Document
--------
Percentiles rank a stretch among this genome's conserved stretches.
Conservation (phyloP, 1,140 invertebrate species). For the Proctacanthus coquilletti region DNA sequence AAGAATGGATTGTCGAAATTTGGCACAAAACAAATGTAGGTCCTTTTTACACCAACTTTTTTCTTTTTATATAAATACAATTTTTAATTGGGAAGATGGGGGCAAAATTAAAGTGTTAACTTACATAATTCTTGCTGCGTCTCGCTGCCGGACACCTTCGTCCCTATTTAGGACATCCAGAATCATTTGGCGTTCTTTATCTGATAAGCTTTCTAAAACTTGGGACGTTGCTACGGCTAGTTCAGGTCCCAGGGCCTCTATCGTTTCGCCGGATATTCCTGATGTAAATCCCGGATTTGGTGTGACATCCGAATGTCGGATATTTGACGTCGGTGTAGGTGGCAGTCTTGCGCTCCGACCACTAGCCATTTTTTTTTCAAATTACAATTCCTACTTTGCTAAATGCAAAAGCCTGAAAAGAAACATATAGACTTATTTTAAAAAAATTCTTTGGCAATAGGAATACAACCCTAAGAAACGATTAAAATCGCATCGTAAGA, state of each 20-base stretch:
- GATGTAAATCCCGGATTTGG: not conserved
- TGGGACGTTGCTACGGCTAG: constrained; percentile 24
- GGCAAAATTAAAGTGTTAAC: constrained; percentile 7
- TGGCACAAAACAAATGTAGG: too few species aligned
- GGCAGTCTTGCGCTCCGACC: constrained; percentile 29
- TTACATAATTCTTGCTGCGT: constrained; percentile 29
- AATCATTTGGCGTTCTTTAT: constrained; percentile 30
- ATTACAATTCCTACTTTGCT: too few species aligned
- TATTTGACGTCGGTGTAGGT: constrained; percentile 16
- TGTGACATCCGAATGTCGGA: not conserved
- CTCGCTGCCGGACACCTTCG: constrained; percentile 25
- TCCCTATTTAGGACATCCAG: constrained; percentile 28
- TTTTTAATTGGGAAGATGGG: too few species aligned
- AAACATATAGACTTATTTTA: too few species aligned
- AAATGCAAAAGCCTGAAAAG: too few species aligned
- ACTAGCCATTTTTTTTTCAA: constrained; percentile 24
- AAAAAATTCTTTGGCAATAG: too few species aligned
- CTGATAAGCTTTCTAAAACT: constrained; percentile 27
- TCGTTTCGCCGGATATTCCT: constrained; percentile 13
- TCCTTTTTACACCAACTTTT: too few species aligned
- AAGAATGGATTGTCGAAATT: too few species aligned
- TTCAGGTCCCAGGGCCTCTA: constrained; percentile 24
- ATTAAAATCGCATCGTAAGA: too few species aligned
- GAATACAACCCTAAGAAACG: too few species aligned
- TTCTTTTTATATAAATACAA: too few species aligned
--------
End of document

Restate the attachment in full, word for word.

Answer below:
Percentiles rank a stretch among this genome's conserved stretches.
Conservation (phyloP, 1,140 invertebrate species). For the Proctacanthus coquilletti region DNA sequence AAGAATGGATTGTCGAAATTTGGCACAAAACAAATGTAGGTCCTTTTTACACCAACTTTTTTCTTTTTATATAAATACAATTTTTAATTGGGAAGATGGGGGCAAAATTAAAGTGTTAACTTACATAATTCTTGCTGCGTCTCGCTGCCGGACACCTTCGTCCCTATTTAGGACATCCAGAATCATTTGGCGTTCTTTATCTGATAAGCTTTCTAAAACTTGGGACGTTGCTACGGCTAGTTCAGGTCCCAGGGCCTCTATCGTTTCGCCGGATATTCCTGATGTAAATCCCGGATTTGGTGTGACATCCGAATGTCGGATATTTGACGTCGGTGTAGGTGGCAGTCTTGCGCTCCGACCACTAGCCATTTTTTTTTCAAATTACAATTCCTACTTTGCTAAATGCAAAAGCCTGAAAAGAAACATATAGACTTATTTTAAAAAAATTCTTTGGCAATAGGAATACAACCCTAAGAAACGATTAAAATCGCATCGTAAGA, state of each 20-base stretch:
- GATGTAAATCCCGGATTTGG: not conserved
- TGGGACGTTGCTACGGCTAG: constrained; percentile 24
- GGCAAAATTAAAGTGTTAAC: constrained; percentile 7
- TGGCACAAAACAAATGTAGG: too few species aligned
- GGCAGTCTTGCGCTCCGACC: constrained; percentile 29
- TTACATAATTCTTGCTGCGT: constrained; percentile 29
- AATCATTTGGCGTTCTTTAT: constrained; percentile 30
- ATTACAATTCCTACTTTGCT: too few species aligned
- TATTTGACGTCGGTGTAGGT: constrained; percentile 16
- TGTGACATCCGAATGTCGGA: not conserved
- CTCGCTGCCGGACACCTTCG: constrained; percentile 25
- TCCCTATTTAGGACATCCAG: constrained; percentile 28
- TTTTTAATTGGGAAGATGGG: too few species aligned
- AAACATATAGACTTATTTTA: too few species aligned
- AAATGCAAAAGCCTGAAAAG: too few species aligned
- ACTAGCCATTTTTTTTTCAA: constrained; percentile 24
- AAAAAATTCTTTGGCAATAG: too few species aligned
- CTGATAAGCTTTCTAAAACT: constrained; percentile 27
- TCGTTTCGCCGGATATTCCT: constrained; percentile 13
- TCCTTTTTACACCAACTTTT: too few species aligned
- AAGAATGGATTGTCGAAATT: too few species aligned
- TTCAGGTCCCAGGGCCTCTA: constrained; percentile 24
- ATTAAAATCGCATCGTAAGA: too few species aligned
- GAATACAACCCTAAGAAACG: too few species aligned
- TTCTTTTTATATAAATACAA: too few species aligned